But the thing is, even if you don't give the blowjob, it's still not fair. It will never be fair.

It will never be fair because, unless your period-sex averse partner is a woman, and unless you yourself are also period-sex averse, your partner will never understand what it feels like to be looked over and told "no, thank you" by the person they love every three weeks. They will never know what it is like to anticipate this certain rejection with dread, to carry it around for a week, or to eagerly await that first day "back in business" when your beloved partner will desire you again. They will never know what it is like to perceive the temporary suspension of their sexual privileges as a punishment for a bodily function they cannot themselves control. They will never feel the sadness of inherent body shame that comes with feeling intermittently unwanted. They will never know how disingenuous and detached the word beautiful can sound from the person who is patiently waiting for you to be fuckable again.

So even if you don't partake in non-reciprocal sex, it doesn't make it fair. It doesn't make it equal. Yes, it is worse when you get in the shower with the taste of semen still tingling in your mouth as you quietly try to relieve the overwhelming pressure of your own unrelenting arousal. It's definitely worse that way, and definitely provokes the negative thought cycle of this isn't fair or this is bullshit. Still, that shower is shitty tingle or no tingle. Men don't know that feeling; they never will. And yet they are entitled to impose it.

Blow him or blow him off. Either way you slice it, it's not fair.

5. Programming 

Period-sex aversion feels different than aversions to other sorts of bedtime activities. It feels different than your partner saying, "Yeah, I get that there's a prostate but I'm not really comfortable with the idea of a finger up my butt." Cool, you say. Just a thought. No pressure.

The difference is that period-sex aversion is part of a bigger gender issue. It is reflective of patriarchy and misogyny and a disheartening double standard in which women are hyper-sexualized and treated like objects for male pleasure most of the time, and then taught to feel shame and disgust for our own bodies while on our periods as a result of men not finding our bodies sexy during that time.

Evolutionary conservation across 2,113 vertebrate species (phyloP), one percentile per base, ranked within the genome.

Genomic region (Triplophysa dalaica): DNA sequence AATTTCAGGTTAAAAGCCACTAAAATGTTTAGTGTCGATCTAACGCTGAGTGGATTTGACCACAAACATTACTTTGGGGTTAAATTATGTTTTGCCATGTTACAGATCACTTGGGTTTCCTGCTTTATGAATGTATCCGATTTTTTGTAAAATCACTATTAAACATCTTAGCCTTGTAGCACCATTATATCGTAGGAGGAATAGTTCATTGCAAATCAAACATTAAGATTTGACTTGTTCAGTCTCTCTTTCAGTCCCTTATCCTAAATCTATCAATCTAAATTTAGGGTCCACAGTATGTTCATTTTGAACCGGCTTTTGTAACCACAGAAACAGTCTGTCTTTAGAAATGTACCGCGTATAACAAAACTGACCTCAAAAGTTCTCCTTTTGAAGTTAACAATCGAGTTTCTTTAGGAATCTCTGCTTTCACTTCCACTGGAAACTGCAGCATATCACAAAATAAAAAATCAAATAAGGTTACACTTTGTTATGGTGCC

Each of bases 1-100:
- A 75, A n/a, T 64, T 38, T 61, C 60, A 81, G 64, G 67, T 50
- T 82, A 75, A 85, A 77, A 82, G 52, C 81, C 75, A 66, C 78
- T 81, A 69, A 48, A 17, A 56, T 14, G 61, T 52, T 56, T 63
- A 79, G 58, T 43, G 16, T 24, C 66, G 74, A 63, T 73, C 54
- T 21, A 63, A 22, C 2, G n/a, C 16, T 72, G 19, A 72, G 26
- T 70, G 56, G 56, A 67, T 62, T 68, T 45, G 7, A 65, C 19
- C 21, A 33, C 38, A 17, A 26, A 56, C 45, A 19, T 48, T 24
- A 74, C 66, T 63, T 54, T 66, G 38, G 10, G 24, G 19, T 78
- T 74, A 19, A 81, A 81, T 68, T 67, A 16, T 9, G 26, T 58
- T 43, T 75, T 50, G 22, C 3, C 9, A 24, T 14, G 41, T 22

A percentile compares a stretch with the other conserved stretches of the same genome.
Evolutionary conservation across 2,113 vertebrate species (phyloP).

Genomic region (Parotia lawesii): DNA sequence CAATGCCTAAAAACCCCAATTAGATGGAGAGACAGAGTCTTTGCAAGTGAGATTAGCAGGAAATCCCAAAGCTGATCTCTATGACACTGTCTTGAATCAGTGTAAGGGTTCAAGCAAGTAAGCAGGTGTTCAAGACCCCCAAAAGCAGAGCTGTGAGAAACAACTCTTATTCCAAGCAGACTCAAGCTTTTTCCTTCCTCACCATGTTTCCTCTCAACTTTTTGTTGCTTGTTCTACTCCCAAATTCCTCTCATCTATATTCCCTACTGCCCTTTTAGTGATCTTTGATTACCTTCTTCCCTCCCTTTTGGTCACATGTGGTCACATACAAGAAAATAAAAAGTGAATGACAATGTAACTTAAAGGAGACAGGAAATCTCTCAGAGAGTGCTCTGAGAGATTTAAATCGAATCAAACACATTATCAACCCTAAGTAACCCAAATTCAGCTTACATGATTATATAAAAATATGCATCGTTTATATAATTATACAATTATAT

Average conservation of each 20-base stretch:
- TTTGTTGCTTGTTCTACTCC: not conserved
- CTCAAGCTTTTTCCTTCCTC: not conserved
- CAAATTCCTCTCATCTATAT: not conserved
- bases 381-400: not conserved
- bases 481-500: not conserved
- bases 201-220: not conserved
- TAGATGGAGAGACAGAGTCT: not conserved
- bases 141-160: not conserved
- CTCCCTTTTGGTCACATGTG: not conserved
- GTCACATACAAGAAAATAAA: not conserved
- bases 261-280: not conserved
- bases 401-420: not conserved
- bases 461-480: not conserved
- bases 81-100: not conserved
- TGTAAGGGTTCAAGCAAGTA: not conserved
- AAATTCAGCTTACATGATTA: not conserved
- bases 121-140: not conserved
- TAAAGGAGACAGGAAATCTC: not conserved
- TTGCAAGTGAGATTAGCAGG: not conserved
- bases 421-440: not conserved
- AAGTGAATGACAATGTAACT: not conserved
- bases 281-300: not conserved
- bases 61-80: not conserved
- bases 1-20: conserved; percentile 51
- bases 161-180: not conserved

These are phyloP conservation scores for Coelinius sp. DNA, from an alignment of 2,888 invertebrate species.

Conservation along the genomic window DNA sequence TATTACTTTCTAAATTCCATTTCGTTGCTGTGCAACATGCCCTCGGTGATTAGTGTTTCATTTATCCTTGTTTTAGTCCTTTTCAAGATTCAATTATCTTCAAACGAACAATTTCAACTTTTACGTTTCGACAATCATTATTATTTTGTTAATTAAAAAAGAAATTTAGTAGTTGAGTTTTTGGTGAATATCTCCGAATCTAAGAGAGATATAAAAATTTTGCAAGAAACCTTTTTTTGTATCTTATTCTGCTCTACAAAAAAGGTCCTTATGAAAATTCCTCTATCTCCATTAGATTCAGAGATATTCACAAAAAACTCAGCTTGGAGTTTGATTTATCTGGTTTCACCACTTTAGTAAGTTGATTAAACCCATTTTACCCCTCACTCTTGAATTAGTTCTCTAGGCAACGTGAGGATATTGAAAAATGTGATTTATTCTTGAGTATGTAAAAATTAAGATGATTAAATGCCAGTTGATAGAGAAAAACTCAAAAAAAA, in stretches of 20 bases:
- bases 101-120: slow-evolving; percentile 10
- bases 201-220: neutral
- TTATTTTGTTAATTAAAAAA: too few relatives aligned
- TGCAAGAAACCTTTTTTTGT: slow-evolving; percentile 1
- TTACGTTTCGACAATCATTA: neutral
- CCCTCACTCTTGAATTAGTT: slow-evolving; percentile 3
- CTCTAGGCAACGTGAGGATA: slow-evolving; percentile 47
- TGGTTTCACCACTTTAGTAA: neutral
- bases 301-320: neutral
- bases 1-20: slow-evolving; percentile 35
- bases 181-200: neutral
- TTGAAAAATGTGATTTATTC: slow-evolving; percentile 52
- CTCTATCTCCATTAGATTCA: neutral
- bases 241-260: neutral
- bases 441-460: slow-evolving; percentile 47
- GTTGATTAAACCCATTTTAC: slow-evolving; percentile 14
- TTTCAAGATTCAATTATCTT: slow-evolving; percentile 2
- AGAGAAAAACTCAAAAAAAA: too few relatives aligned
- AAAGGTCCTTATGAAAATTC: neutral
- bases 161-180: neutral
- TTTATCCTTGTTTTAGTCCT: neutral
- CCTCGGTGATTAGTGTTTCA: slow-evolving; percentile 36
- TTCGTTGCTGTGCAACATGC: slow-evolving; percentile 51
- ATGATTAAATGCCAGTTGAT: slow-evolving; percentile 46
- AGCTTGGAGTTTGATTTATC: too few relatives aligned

As a feminist, while I don't feel that this is fair and I definitely feel that most men that exhibit period-sex aversion are both being influenced by and reinforcing patriarchal ideals, I also strongly believe in consent and feel that even if a man's feelings on that matter were informed by patriarchal values, even if I don't agree, there is no alternative that does not somehow border on pressuring an unwilling partner into an unwanted sex act and that is simply unacceptable. As a feminist, though, it definitely puts me in a double bind of sorts. A discussion of the "issue" past a clear point of disinterest is subtle pressure bordering on coercion and I couldn't do that to a partner. To refuse to participate (to refuse to date a person who is period-sex averse) is discriminatory and functions as an ultimatum that is as unfair as it is unacceptable. Yet to participate I can't help but feel complicit. To find myself getting excited that I finally get to have sex again, even though I was never against it in the first place, even though I wasn't onboard with my vaginal quarantine because menstruation isn't the flu...

If you're a woman, a feminist, and your partner is period-sex averse, how can you simultaneously respect their boundaries and avoid participating in an inequality you find unjust? How do you respect their wishes while refusing to endorse the idea that your body is only acceptable for fucking 75% of the time? And how do you reconcile the implications of this predicament with respect to...